HOLBROOK, AZ – Driving on Interstate 40 in western New Mexico, the continental divide feels like a geographic afterthought.
When I was a boy, I remember the Continental Divide as high mountain passes in the Rockies, deserving of capitalization, a thing of great import. I was mesmerized by the concept. If I stood here and peed, it would flow to the Atlantic Ocean. Walk just a few steps over there, and my pee would end up in the Pacific.
On the highway between Grants and Gallup, the only way you can tell the difference between one piñon-juniper-covered hill and the next is the big “Continental Divide” highway sign and the faux Indian curio shop. But it is, in fact, a boundary of great import, worthy of capitalization.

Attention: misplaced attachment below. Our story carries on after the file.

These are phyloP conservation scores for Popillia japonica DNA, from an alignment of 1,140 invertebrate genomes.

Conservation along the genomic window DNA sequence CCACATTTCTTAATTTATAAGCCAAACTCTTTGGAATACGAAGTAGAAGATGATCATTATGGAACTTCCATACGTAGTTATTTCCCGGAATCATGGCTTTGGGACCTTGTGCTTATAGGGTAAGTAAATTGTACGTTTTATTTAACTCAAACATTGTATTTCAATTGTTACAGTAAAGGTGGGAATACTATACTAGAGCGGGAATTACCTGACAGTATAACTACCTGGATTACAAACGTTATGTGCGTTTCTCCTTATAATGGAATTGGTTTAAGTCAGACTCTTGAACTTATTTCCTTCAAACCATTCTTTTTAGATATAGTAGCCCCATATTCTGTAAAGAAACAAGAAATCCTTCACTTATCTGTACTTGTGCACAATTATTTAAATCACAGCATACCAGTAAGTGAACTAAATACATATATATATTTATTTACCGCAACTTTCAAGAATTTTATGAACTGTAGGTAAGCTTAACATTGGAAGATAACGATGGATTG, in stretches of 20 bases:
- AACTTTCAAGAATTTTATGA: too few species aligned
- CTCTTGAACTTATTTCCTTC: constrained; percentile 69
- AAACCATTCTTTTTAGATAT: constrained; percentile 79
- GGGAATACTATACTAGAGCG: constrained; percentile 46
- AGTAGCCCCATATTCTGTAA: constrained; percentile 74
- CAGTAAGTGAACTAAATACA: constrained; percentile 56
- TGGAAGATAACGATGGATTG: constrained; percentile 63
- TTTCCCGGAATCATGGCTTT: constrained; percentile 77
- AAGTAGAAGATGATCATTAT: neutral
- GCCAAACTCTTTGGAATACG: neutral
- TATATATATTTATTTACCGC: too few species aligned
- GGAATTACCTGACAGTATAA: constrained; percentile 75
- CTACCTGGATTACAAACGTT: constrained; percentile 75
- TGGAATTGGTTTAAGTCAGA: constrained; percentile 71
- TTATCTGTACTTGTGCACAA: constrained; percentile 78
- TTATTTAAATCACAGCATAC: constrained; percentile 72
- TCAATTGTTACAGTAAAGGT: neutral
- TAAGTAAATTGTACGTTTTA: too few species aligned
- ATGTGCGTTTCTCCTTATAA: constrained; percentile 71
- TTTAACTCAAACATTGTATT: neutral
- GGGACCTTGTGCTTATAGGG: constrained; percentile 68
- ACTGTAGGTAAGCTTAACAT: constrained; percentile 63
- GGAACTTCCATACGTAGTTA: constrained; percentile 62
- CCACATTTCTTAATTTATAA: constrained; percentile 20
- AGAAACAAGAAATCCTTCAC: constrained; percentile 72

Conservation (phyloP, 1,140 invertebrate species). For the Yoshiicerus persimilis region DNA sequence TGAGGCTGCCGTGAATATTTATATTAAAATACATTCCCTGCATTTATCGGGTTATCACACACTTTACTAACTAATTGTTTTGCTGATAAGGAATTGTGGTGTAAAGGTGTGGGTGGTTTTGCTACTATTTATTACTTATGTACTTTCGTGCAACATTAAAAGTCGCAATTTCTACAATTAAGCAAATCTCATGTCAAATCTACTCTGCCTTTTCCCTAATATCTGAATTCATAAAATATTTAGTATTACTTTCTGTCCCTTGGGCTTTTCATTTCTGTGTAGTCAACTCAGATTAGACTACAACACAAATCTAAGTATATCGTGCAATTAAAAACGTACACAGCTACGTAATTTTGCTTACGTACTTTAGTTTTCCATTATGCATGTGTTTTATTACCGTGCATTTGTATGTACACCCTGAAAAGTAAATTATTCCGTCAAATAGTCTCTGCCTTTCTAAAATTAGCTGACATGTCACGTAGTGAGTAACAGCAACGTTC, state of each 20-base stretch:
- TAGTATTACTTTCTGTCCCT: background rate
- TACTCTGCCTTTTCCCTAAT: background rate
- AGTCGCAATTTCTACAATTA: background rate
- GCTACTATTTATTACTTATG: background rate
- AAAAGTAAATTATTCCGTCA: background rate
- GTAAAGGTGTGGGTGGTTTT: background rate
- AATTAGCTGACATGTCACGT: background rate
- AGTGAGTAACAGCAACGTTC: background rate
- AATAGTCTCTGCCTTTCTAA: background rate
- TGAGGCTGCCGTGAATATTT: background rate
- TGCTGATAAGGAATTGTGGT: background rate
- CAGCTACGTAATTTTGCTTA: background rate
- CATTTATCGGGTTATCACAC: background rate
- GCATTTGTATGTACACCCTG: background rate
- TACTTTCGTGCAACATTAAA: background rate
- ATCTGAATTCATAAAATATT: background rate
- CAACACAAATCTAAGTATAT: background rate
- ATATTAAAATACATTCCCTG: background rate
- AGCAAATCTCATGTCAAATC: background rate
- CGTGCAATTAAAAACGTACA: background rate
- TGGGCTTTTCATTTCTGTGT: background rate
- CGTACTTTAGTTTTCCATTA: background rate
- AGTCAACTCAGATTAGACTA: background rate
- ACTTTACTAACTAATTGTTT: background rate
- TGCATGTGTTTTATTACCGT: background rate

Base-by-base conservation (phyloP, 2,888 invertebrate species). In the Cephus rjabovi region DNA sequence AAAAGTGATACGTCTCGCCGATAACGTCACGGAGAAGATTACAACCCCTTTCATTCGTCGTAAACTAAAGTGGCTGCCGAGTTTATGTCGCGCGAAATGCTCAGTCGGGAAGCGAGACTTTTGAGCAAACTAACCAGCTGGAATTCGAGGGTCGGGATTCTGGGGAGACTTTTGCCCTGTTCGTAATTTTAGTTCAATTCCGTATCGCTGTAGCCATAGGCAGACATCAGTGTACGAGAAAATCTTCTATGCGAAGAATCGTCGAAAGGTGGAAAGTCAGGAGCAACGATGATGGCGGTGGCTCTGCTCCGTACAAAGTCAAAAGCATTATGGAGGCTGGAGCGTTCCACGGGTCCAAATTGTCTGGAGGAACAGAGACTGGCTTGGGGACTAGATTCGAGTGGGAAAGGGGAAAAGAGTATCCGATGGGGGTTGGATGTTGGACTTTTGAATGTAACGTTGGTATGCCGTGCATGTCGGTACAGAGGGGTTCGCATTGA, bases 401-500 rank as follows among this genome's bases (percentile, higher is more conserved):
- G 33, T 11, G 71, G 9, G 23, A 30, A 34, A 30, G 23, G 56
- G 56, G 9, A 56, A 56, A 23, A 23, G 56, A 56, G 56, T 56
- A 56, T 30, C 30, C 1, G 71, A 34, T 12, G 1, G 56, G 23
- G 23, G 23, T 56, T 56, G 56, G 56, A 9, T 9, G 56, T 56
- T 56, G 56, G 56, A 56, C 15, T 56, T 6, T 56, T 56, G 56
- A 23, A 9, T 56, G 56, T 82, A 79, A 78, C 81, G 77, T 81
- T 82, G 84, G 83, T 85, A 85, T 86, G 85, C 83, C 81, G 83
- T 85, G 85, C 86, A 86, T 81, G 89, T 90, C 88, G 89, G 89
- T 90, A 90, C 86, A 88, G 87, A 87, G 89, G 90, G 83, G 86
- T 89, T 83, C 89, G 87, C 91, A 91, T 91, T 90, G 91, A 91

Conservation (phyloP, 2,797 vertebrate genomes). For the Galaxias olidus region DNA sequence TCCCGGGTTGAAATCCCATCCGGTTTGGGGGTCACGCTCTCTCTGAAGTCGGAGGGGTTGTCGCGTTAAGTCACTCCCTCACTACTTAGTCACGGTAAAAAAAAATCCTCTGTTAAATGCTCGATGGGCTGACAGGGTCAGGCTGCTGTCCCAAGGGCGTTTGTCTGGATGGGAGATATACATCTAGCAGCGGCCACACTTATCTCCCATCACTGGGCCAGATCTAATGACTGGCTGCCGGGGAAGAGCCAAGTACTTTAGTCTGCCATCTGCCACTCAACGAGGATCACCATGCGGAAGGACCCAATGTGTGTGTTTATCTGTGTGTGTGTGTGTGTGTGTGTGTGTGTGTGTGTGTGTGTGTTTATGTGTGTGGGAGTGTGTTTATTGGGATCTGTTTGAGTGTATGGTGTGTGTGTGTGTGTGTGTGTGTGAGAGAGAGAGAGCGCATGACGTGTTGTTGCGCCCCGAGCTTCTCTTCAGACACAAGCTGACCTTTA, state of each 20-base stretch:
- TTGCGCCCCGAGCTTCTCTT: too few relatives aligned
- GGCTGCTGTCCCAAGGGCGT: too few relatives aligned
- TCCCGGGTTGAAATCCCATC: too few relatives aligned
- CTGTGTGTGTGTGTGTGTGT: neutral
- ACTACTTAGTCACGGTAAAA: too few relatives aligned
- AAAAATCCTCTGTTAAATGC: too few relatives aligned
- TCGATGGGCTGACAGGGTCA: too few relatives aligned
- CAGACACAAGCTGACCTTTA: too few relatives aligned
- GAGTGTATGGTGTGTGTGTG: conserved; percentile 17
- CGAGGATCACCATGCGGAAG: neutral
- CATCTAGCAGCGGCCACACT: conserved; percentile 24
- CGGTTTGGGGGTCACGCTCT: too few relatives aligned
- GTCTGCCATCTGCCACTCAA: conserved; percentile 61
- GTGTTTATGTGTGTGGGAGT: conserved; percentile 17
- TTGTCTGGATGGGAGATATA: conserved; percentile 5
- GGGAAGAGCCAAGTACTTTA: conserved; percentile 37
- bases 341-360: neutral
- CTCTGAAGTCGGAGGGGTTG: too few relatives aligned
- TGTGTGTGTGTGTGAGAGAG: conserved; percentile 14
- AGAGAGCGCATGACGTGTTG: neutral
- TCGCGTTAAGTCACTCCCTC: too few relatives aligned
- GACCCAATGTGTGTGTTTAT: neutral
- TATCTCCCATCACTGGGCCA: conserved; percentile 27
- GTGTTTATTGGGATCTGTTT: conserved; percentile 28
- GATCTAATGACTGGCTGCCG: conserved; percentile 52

There’s no mention in the Law of the River – the great text of the Colorado River Compact or Simon Rifkind’s epic special master’s decision in the case of Arizona v. California – about which way a little boy’s pee might flow upon crossing the divide. And it’s pretty clear that in the arid high country of western New Mexico, the pee wouldn’t flow far at all regardless. But crossing that line late this afternoon places me quickly, somewhat arbitrarily but firmly in the Colorado River Basin.
Last night, when I flushed the toilet at home, the water made its way to the sewage treatment plant, to be counted as a Rio Grande return flow credit against Albuquerque’s water rights consumption. Tonight’s flush (I made it as far as Holbrook, on my way to Yuma for the week) is now entangled in the Law of the River.